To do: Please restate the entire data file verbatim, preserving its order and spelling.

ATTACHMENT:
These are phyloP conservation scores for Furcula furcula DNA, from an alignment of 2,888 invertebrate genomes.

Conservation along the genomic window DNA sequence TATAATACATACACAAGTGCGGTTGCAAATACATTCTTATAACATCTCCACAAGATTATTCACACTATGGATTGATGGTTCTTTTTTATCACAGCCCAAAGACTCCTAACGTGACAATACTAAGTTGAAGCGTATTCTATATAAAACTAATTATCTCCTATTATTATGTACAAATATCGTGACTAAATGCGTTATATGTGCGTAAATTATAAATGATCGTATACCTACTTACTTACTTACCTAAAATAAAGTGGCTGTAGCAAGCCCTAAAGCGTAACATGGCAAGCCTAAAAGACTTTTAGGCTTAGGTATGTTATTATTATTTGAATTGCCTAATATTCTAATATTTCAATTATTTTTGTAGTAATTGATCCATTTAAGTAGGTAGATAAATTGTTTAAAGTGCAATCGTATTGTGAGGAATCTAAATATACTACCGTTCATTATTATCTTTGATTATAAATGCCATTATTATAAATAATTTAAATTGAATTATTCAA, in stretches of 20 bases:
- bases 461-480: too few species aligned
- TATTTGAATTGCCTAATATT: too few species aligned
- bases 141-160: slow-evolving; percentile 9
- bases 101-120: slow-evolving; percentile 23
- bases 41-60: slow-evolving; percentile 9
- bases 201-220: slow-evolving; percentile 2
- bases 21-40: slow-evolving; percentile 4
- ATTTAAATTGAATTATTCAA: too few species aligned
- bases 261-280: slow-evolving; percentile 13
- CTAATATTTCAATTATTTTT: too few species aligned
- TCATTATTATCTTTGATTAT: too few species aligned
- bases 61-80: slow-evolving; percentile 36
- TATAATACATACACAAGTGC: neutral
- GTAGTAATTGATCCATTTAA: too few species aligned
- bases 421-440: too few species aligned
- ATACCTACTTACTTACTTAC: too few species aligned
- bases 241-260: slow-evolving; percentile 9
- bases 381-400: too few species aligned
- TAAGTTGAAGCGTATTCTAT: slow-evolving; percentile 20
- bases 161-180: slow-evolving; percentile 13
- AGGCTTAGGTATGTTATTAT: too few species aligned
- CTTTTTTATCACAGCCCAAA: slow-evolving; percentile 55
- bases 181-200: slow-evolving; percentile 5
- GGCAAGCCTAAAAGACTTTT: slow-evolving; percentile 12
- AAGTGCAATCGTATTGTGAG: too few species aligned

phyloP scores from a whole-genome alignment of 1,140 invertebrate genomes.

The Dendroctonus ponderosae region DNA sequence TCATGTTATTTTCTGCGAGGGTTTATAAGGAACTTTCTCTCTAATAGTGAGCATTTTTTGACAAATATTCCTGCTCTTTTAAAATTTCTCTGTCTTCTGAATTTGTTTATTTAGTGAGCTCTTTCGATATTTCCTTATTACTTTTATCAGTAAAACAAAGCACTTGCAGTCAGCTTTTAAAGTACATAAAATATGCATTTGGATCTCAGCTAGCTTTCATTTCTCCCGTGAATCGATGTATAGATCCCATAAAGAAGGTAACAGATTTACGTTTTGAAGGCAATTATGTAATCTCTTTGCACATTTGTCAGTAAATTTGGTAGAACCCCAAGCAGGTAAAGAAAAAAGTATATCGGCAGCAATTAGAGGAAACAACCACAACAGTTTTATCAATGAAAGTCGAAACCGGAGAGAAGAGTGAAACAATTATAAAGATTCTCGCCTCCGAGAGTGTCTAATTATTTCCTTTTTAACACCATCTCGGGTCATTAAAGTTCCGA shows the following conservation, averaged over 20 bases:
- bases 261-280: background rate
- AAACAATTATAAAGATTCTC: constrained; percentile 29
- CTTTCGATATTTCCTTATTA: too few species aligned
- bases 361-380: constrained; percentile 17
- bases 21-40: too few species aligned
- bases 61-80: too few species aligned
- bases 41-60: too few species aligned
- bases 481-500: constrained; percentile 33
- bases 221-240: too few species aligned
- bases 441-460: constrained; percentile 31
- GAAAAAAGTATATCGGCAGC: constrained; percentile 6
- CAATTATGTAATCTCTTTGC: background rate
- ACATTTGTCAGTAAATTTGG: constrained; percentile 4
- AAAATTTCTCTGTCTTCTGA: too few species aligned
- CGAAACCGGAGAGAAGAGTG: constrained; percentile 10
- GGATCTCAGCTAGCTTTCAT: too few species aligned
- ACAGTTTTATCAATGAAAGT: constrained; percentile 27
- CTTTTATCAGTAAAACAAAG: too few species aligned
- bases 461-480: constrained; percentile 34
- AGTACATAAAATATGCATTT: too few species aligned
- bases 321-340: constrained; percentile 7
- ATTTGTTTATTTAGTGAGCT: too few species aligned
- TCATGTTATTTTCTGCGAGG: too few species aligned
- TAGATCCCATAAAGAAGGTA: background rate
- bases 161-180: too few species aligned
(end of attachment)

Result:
These are phyloP conservation scores for Furcula furcula DNA, from an alignment of 2,888 invertebrate genomes.

Conservation along the genomic window DNA sequence TATAATACATACACAAGTGCGGTTGCAAATACATTCTTATAACATCTCCACAAGATTATTCACACTATGGATTGATGGTTCTTTTTTATCACAGCCCAAAGACTCCTAACGTGACAATACTAAGTTGAAGCGTATTCTATATAAAACTAATTATCTCCTATTATTATGTACAAATATCGTGACTAAATGCGTTATATGTGCGTAAATTATAAATGATCGTATACCTACTTACTTACTTACCTAAAATAAAGTGGCTGTAGCAAGCCCTAAAGCGTAACATGGCAAGCCTAAAAGACTTTTAGGCTTAGGTATGTTATTATTATTTGAATTGCCTAATATTCTAATATTTCAATTATTTTTGTAGTAATTGATCCATTTAAGTAGGTAGATAAATTGTTTAAAGTGCAATCGTATTGTGAGGAATCTAAATATACTACCGTTCATTATTATCTTTGATTATAAATGCCATTATTATAAATAATTTAAATTGAATTATTCAA, in stretches of 20 bases:
- bases 461-480: too few species aligned
- TATTTGAATTGCCTAATATT: too few species aligned
- bases 141-160: slow-evolving; percentile 9
- bases 101-120: slow-evolving; percentile 23
- bases 41-60: slow-evolving; percentile 9
- bases 201-220: slow-evolving; percentile 2
- bases 21-40: slow-evolving; percentile 4
- ATTTAAATTGAATTATTCAA: too few species aligned
- bases 261-280: slow-evolving; percentile 13
- CTAATATTTCAATTATTTTT: too few species aligned
- TCATTATTATCTTTGATTAT: too few species aligned
- bases 61-80: slow-evolving; percentile 36
- TATAATACATACACAAGTGC: neutral
- GTAGTAATTGATCCATTTAA: too few species aligned
- bases 421-440: too few species aligned
- ATACCTACTTACTTACTTAC: too few species aligned
- bases 241-260: slow-evolving; percentile 9
- bases 381-400: too few species aligned
- TAAGTTGAAGCGTATTCTAT: slow-evolving; percentile 20
- bases 161-180: slow-evolving; percentile 13
- AGGCTTAGGTATGTTATTAT: too few species aligned
- CTTTTTTATCACAGCCCAAA: slow-evolving; percentile 55
- bases 181-200: slow-evolving; percentile 5
- GGCAAGCCTAAAAGACTTTT: slow-evolving; percentile 12
- AAGTGCAATCGTATTGTGAG: too few species aligned

phyloP scores from a whole-genome alignment of 1,140 invertebrate genomes.

The Dendroctonus ponderosae region DNA sequence TCATGTTATTTTCTGCGAGGGTTTATAAGGAACTTTCTCTCTAATAGTGAGCATTTTTTGACAAATATTCCTGCTCTTTTAAAATTTCTCTGTCTTCTGAATTTGTTTATTTAGTGAGCTCTTTCGATATTTCCTTATTACTTTTATCAGTAAAACAAAGCACTTGCAGTCAGCTTTTAAAGTACATAAAATATGCATTTGGATCTCAGCTAGCTTTCATTTCTCCCGTGAATCGATGTATAGATCCCATAAAGAAGGTAACAGATTTACGTTTTGAAGGCAATTATGTAATCTCTTTGCACATTTGTCAGTAAATTTGGTAGAACCCCAAGCAGGTAAAGAAAAAAGTATATCGGCAGCAATTAGAGGAAACAACCACAACAGTTTTATCAATGAAAGTCGAAACCGGAGAGAAGAGTGAAACAATTATAAAGATTCTCGCCTCCGAGAGTGTCTAATTATTTCCTTTTTAACACCATCTCGGGTCATTAAAGTTCCGA shows the following conservation, averaged over 20 bases:
- bases 261-280: background rate
- AAACAATTATAAAGATTCTC: constrained; percentile 29
- CTTTCGATATTTCCTTATTA: too few species aligned
- bases 361-380: constrained; percentile 17
- bases 21-40: too few species aligned
- bases 61-80: too few species aligned
- bases 41-60: too few species aligned
- bases 481-500: constrained; percentile 33
- bases 221-240: too few species aligned
- bases 441-460: constrained; percentile 31
- GAAAAAAGTATATCGGCAGC: constrained; percentile 6
- CAATTATGTAATCTCTTTGC: background rate
- ACATTTGTCAGTAAATTTGG: constrained; percentile 4
- AAAATTTCTCTGTCTTCTGA: too few species aligned
- CGAAACCGGAGAGAAGAGTG: constrained; percentile 10
- GGATCTCAGCTAGCTTTCAT: too few species aligned
- ACAGTTTTATCAATGAAAGT: constrained; percentile 27
- CTTTTATCAGTAAAACAAAG: too few species aligned
- bases 461-480: constrained; percentile 34
- AGTACATAAAATATGCATTT: too few species aligned
- bases 321-340: constrained; percentile 7
- ATTTGTTTATTTAGTGAGCT: too few species aligned
- TCATGTTATTTTCTGCGAGG: too few species aligned
- TAGATCCCATAAAGAAGGTA: background rate
- bases 161-180: too few species aligned